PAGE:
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No Money For SD Ranchers?

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Will the federal government step up and help the ranchers in South Dakota who were hit by the Atlas blizzard?

Rep. Kristi Noem (R-SD) seems to be caught between a rock and a hard place in looking out for her constituents. The tea party conservative is South Dakota’s lone congressional representative, and she has been consistent in her voting to limit government and cut spending. Now she is finding it difficult to find cooperation from some colleagues in acquiring federal help for South Dakota ranchers impacted by early October’s winter storm Atlas.

As ranchers in western South Dakota pick up the pieces after the fall blizzard that killed tens of thousands of cattle, the government shutdown, an expired farm bill and lack of federal aid are leaving the state’s $7 billion cattle industry reeling.

When did helping people who truly need help become a question? If the federal government can find $325,000 to spend on developing a robotic squirrel to study how a rattlesnake will react to it, you’d think it could help taxpayers who really need assistance. Or how about the $3.8 million our government spent to study the “conflict” between humans and elephants?

 

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One cross that Noem bears is that she voted “no” on a measure to help Hurricane Sandy victims a year ago. Representatives from the Northeast haven't forgotten that, and it’s apparently time to return the gesture. But Noem isn’t getting much cooperation from her fellow tea party pals, either. Her petition to get national disaster status for the area is drawing only the sound of crickets.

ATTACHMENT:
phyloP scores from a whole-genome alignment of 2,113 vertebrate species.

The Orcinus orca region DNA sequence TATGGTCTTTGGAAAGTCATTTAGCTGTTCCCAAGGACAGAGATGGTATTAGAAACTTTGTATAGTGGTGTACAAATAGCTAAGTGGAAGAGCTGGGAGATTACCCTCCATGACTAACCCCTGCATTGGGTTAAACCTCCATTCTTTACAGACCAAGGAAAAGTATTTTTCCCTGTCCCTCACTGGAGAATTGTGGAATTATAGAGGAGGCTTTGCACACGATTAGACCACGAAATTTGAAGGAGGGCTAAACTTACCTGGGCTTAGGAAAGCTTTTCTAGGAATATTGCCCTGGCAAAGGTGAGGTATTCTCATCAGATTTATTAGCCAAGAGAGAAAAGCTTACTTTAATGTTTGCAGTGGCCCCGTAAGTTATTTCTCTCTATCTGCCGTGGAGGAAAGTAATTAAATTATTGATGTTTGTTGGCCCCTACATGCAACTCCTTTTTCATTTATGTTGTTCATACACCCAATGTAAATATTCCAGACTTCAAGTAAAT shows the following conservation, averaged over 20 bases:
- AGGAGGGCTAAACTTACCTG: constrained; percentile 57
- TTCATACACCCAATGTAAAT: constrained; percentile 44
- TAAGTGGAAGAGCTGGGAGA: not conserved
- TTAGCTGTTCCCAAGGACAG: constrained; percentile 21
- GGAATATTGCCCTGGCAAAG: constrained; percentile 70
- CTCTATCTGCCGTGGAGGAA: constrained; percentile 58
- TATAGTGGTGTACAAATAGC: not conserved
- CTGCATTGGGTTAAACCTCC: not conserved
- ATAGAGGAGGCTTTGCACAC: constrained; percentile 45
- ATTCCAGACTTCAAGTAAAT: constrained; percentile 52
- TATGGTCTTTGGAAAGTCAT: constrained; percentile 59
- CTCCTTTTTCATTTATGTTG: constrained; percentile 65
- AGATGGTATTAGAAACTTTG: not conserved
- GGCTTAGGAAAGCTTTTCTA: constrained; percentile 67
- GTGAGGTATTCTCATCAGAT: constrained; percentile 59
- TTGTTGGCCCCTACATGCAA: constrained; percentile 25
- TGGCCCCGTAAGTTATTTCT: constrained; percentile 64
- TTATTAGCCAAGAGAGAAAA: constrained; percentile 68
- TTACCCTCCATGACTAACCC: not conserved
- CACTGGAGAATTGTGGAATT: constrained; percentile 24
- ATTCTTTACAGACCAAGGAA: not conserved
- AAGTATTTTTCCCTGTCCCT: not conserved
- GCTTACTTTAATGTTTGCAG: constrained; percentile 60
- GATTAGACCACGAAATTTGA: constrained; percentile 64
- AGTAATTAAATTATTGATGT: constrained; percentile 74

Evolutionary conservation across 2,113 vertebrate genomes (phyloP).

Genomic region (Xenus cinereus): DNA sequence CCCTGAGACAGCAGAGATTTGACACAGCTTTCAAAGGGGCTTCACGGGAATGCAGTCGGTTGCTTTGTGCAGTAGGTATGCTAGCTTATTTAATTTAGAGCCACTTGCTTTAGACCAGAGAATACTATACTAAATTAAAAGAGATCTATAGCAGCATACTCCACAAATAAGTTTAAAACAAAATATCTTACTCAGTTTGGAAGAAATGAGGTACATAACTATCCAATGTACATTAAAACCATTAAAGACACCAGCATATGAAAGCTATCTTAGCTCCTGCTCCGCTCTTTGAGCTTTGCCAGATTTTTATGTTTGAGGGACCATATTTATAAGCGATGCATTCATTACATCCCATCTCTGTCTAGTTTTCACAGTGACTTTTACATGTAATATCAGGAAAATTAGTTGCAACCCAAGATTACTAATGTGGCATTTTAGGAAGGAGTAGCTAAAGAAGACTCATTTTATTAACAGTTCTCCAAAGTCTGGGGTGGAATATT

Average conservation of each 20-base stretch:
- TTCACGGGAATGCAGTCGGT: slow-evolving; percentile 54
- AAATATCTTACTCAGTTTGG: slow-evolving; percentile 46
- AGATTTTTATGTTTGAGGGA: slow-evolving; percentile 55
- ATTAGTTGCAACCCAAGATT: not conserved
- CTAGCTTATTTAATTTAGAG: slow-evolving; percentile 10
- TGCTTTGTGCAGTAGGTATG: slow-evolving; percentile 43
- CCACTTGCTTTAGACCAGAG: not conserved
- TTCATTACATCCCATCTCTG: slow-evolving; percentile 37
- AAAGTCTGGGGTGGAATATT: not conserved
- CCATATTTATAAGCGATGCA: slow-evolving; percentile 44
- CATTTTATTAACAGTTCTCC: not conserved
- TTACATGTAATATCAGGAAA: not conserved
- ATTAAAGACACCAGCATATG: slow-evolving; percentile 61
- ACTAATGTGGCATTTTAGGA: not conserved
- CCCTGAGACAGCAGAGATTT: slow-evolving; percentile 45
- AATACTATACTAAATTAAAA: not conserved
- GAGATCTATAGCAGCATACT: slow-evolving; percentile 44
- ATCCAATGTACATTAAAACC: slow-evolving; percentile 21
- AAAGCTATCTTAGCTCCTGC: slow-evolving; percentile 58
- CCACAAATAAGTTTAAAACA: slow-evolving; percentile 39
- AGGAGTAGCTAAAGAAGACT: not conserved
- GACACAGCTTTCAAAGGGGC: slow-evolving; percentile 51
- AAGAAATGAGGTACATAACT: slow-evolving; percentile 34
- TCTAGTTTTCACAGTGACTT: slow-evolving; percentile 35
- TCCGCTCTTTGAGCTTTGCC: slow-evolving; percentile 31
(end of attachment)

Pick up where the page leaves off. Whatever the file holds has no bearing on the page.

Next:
On a relaed note, I’ve received some repulsive emails from different folks across the country who maintain that the blizzard is all a hoax, or that ranchers are rich enough to weather the losses on their own. Ranchers don’t need or deserve a government handout, they contend.

The affected ranchers lost anywhere from 5-100% of their cattle herds; this is a blow to a lifetime of work and achievement. While those affected don’t live in a populated area, these ranchers and lost cattle are integral to our nations’ food security.

Thankfully, there are grassroots efforts underway to help these ranchers. Many good, well-intentioned folks across the country are donating their time, talent and treasure. These are efforts that are greatly appreciated, and attest to the virtue and generosity of folks on the land – we look out for each other. Unfortunately, Congress doesn’t share that same caring conscience.

What are your thoughts? Do you think Congress should help the South Dakota ranchers? Share your thoughts in the comments section below.

 

More Winter Storm Atlas information:

5 Resources For South Dakota Ranchers Hit By October Blizzard

Cattle Death Toll Rises As 'Atlas' Blizzard Recovery Continues

Relief Fund Established For South Dakota Ranchers

Rancher Details "Gut-Wrenching" Pain From Cattle Lost In SD Blizzard

Early South Dakota Blizzard Leaves Thousands Of Cattle Dead

Ranchers Will Prevail After Winter Storm Atlas Devastates Cattle Herd

Discuss this Blog Entry 52

Chelcie (not verified)
on Oct 24, 2013